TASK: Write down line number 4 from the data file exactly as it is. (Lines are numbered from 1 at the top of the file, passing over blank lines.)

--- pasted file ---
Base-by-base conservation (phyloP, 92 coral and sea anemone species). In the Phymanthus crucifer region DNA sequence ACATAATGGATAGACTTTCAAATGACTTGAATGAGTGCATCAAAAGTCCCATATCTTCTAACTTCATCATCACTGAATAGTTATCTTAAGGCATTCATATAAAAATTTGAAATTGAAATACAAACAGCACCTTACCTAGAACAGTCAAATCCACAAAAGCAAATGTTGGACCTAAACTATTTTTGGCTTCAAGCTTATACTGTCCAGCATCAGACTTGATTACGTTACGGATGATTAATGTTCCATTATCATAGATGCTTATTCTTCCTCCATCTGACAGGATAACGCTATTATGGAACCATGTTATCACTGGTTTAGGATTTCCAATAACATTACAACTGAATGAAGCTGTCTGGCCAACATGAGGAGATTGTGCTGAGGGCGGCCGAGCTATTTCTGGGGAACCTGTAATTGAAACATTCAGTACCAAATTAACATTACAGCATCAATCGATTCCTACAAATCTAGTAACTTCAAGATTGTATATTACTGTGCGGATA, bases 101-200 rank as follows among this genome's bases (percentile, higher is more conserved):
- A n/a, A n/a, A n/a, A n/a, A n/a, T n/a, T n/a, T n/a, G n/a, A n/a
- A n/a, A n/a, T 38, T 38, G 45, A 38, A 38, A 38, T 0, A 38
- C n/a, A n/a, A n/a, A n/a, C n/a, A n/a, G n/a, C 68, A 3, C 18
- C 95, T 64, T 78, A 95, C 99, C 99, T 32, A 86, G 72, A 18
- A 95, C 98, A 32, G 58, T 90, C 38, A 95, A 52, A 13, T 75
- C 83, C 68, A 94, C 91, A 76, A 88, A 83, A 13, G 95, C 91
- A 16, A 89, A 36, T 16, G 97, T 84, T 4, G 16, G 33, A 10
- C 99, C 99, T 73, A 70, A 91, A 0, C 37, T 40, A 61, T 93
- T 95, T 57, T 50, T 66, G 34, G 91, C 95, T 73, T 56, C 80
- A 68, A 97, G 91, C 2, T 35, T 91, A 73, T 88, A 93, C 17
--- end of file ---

- C n/a, A n/a, A n/a, A n/a, C n/a, A n/a, G n/a, C 68, A 3, C 18